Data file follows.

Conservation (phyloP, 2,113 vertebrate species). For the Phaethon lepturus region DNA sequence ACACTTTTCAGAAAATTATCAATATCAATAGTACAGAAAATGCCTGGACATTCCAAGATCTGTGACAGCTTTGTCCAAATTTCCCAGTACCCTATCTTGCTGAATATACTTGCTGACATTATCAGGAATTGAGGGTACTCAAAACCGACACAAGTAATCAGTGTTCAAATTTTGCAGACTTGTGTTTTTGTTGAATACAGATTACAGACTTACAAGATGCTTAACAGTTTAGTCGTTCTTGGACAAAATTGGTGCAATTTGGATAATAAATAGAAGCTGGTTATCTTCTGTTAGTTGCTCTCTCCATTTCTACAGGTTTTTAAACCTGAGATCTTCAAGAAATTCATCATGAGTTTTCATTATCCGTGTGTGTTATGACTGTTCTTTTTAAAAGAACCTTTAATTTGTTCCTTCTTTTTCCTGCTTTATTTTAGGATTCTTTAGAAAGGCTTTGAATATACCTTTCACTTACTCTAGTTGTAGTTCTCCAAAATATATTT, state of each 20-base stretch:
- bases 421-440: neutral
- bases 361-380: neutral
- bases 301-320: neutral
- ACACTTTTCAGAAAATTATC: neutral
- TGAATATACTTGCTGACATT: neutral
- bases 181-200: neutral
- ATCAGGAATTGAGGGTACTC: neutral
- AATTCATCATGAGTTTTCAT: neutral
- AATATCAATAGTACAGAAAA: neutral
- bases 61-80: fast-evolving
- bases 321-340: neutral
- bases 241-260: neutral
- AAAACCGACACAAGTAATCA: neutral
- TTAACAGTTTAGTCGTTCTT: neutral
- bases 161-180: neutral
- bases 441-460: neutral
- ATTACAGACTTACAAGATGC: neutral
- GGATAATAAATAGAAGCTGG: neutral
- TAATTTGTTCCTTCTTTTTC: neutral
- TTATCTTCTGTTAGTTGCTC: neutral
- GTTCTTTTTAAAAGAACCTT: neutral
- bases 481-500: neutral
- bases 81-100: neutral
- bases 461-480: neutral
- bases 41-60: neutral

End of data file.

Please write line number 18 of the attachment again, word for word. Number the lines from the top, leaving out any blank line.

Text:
- ATTACAGACTTACAAGATGC: neutral